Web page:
For a long time I thought the Pondering Pig might be sort of like King Arthur. If I looked, eventually I’d find him in a cave over in Cornwall somewhere, thinking deep thoughts for two thousand years, and then he would come out and explain everything to everyone, including the whereabouts of the cheese.
So I waited around until one day it occurred to me he might just be taking a very long afternoon nap up on the slopes of Mt. Tamalpais, while his readers waited hopefully, and those snooty little dwarfs pitched their bowling balls down the mountainside.
So I decided to go looking for him.
It didn’t take long. I knew all his haunts from the old days. I figured he’d be over on the west side of the mountain, where it’s sunny and breezy and you can look out over the Pacific as you doze off. But he wasn’t around anyplace, so I wandered up Bootjack Creek toward Laurel Dell and those jolly camping spots above the fog line.
Being as it was a warm day, I sort of sat down to think some deep thoughts myself, and, when I awoke, I distinctly heard the sound of typing nearby. Somebody was using an old-fashioned manual typewriter and was going blue blazes, except for the occasional shout of "Oh Fiddle!"
Ponderpig has built a little cabin in a clearing up there, or, more likely, he moved into one that happened to be available, and he is up there even now, working on everything he always wanted to write. He’s writing longer pieces that won’t fit on the blog, and, as I figured, they will finally explain everything about everything to everybody.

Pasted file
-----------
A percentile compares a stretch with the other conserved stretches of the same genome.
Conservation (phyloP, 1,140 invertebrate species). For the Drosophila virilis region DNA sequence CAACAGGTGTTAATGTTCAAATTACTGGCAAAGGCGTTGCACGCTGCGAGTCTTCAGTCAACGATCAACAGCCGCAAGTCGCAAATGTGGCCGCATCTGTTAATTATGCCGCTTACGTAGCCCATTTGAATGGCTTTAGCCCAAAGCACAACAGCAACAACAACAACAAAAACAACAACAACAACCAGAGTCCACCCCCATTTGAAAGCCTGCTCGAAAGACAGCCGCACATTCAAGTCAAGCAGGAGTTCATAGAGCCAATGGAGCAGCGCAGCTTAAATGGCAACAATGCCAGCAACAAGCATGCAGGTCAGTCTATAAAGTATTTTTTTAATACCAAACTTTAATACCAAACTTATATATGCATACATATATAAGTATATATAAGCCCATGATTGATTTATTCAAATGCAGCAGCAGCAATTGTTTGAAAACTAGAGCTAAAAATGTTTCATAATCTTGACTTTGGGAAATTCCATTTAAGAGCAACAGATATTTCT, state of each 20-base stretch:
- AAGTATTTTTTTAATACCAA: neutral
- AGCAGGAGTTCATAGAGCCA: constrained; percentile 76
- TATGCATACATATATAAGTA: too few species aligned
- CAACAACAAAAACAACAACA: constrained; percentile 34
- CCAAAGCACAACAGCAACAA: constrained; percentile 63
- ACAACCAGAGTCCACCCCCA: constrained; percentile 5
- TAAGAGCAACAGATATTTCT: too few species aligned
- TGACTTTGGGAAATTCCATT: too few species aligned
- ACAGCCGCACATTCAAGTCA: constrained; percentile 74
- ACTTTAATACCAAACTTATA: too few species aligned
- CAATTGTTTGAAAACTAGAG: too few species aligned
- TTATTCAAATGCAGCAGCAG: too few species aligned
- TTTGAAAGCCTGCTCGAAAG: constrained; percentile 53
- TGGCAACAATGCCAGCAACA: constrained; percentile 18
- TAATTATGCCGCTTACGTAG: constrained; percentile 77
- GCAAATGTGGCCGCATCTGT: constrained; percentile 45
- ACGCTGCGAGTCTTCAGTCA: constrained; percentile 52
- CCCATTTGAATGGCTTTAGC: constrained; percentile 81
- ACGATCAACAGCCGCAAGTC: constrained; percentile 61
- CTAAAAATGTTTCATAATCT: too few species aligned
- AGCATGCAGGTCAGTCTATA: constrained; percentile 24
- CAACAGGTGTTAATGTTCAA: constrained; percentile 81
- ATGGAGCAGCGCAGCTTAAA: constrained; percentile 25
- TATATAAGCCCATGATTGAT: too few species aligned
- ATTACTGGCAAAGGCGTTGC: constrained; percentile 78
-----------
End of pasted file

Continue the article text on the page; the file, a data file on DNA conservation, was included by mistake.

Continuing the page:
While I was sitting there he knocked off 11,000 words about his old friend Solveig Rimkeit, and her adventures in the American South during the freedom rider era, and how she hitchhiked across America in 1962 and how Piggo used to sit around and eat pickles with her when he wasn’t moaning on and on about his mean girl friend, Carmen O’Shaugnessy.
He actually gave me a copy. I have it here in front of me and I’ve been wondering who might publish it, because it explains exactly what it was like to be young in San Francisco in 1962. Pig calls it "Solveig Hitches Home."
Then he showed me the novel he’s been working on. It’s about three Haight-Ashbury kids in 1965 who find an old-fashioned kitchen radio in a dumpster at the corner of Page and Clayton Streets and when they turn it on to see if it works, well, the results are unexpected, to say the least.
I scanned it while the Pig was out rooting up his dinner. It’s already 35 chapters long and it’s funny and exciting and really deep, but the Pig said I couldn’t tell anybody about the details until he’s finished it.
So he is actually working on a lot of projects, none of which he is yet is ready to publish. The next time I go up to Mt. Tam, I will ask him if I can post a few pages from “Solveig Hitches Home,” so you guys can take a peek at it.
Oh, that reminds me. He also asked me to say thanks to his readers, who continue to log thousands of views each month at his site, even though it has been untouched by porcine hands for quite a while. And a special thanks to all the fans of Grace Slick, who refuse to believe that was really Linda Ronstadt up there with the Jefferson Airplane at Woodstock.